What if dinosaurs were alive today? How would the scientific community respond? How would it affect the dialogue between those who support creationism and those who advocate evolution? Those questions lie at the heart of Jonathan C. Leicht’s novel, Behemoth.

The book tells the story of two groups of people searching for dinosaurs in Africa. One group comes from a game preserve in Kenya and is tracking a mysterious animal that is killing elephants and Cape buffalo. They track the mysterious animal all the way to Lake Victoria in Tanzania. The second group is made up of scientists searching for a legendary animal that lives in the Congo basin. Add in encounters with local tribesman, a missionary, double-crossing team members and guerilla warriors, and you have an exciting adventure and a “can’t-put-it-down” tale.

The author has crafted a well written, exciting story. On a search for adventure level, the book works well. However, when the characters are debating evolution versus creationism, the dialogue feels a bit preachy and the author tends to pontificate a bit too much. In those places, the book turns into an apologetic for creationism. While the author’s presents his points as factual and accurate, it felt like the story bogged down in those places. That being said, I enjoyed the book in the Kindle edition.

Disclosure of Material Connection: I received this book free from the publisher through the BookSneeze®.com http://BookSneeze®.com book review bloggers program. I was not required to write a positive review. The opinions I have expressed are my own.

 
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Posted by on April 27, 2012 in Books

 

Finding the key to fix brokenness

Last night my wife and I watched the 2011 film Hugo. Besides being an Oscar winning film and visually stunning, it is also tale of brokenness and redemption.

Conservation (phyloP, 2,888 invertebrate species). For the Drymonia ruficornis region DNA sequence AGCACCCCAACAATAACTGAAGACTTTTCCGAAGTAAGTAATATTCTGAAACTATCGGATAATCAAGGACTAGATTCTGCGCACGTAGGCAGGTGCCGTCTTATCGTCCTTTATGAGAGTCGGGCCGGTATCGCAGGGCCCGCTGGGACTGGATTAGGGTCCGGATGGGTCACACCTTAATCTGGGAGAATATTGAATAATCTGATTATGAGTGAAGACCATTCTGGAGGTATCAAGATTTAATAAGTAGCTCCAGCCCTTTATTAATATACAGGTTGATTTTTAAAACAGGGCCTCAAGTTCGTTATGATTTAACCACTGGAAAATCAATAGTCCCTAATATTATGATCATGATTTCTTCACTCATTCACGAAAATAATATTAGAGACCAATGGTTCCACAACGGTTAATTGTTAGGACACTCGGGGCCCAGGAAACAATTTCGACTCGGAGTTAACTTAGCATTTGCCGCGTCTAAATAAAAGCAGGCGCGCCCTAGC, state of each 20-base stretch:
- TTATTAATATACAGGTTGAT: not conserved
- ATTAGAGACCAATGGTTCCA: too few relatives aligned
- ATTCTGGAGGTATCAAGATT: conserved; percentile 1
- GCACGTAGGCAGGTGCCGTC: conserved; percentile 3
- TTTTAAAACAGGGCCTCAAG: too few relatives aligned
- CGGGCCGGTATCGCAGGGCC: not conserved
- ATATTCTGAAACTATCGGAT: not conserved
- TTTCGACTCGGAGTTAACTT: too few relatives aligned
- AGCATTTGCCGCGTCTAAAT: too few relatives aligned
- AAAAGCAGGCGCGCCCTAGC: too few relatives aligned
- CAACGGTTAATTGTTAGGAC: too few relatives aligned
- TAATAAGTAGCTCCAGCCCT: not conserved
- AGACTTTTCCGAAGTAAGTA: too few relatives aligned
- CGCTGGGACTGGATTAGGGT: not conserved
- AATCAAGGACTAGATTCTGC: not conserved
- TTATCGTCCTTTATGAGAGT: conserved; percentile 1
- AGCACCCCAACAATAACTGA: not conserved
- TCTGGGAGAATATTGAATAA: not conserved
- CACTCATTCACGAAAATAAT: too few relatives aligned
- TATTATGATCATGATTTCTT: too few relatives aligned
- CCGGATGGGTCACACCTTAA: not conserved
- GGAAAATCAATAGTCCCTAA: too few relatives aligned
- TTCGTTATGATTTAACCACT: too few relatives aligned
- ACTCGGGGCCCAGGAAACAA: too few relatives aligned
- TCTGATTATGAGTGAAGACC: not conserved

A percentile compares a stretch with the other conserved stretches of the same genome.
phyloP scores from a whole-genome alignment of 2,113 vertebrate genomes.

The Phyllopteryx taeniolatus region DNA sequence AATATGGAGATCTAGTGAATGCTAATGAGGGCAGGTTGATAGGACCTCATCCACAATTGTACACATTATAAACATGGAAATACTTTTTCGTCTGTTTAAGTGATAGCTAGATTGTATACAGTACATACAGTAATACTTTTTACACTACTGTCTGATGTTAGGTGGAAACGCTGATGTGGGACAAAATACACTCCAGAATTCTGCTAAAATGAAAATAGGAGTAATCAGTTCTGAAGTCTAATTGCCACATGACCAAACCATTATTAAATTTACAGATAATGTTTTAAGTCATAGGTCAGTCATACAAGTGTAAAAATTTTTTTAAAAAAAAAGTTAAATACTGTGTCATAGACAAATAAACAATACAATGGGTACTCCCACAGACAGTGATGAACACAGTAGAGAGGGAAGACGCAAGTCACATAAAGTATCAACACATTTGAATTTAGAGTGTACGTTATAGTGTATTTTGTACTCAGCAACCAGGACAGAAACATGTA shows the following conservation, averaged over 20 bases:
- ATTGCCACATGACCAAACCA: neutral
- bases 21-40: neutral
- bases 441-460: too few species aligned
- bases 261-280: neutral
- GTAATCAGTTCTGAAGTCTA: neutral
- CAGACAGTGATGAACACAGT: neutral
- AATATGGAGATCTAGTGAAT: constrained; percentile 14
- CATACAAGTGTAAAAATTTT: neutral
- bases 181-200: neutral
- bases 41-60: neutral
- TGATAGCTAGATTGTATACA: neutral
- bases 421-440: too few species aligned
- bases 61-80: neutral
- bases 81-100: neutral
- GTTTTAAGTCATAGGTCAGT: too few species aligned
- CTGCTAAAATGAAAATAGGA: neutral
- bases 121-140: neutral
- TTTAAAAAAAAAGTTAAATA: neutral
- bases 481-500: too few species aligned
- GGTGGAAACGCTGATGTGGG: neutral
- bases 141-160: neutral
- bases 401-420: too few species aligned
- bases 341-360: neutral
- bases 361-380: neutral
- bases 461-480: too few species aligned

Hugo, the title character, is an orphan who lives in a Paris railway station where he maintains the clocks. Hugo views the world as a giant machine. Since this machine comes with no extra parts, it is important for each person to discover their place in order for the machine to work properly. In addition, each person is broken until they discover their purpose and place in the world. Hugo’s mission then is to fix broken things like the automaton, and broken people like Papa Georges, and restore them to wholeness. It is a matter of discovering how to unlock one’s heart, reflected in the heart shaped key necessary to start the automaton.

The movie reflects the fact that each one of us longs to find our place in the world. We will never know true happiness and fulfillment until we do. I was reminded of the famous quote by the philosopher and mathematician Blaise Pascal; “There is a God shaped vacuum in the heart of every man which cannot be filled by any created thing, but only by God, the Creator, made known through Jesus.”

Hugo would be a great discussion starter on the theme of the purpose of life and how to discover one’s passion. It could be used to steer a conversation towards spiritual things.

Hugo is another illustration in search of a sermon.

 
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Posted by on April 26, 2012 in Movies, Passion, Quotes

 

The skyline of Seattle

On 4/21/12, we rode the ferry from Bremerton to Seattle. It was a beautiful day with the Olympic Mountains in view to the west, the Cascade Mountain range in the east and Mt. Rainier in the south. We could also make out Mt. Baker to the north, but it was a bit hazy and not clearly in view. That being said, it made for some gorgeous views.

Mt Rainier

Ferry with Olympic Mountains in background

Seattle skyline

Space Needle and waterfront

Seattle Stadiums–CenturyLink Field where the Seahawks (NFL) & Sounders FC (MLS) play football and Safeco Field where the Mariners’ (MLB) play baseball

 
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Posted by on April 25, 2012 in Photos, Seattle, Washington State

 

Of compliments and churches

There are some compliments you never want to receive:

  • “That’s interesting.” (“I am nonplussed and put off by your comment, but I don’t want to risk offending you by saying what I really feel.”)
  • “He/She has a good personality.” (“I don’t think your blind date is much to look at, but then again, neither are you. At least you’ll have a good time enjoying one another’s ‘personality.’”)
  • “That’s nice.” (“Your suggestion is neither good nor bad, but falls into the mediocre, average, ho-hum, ‘nice’ range.”)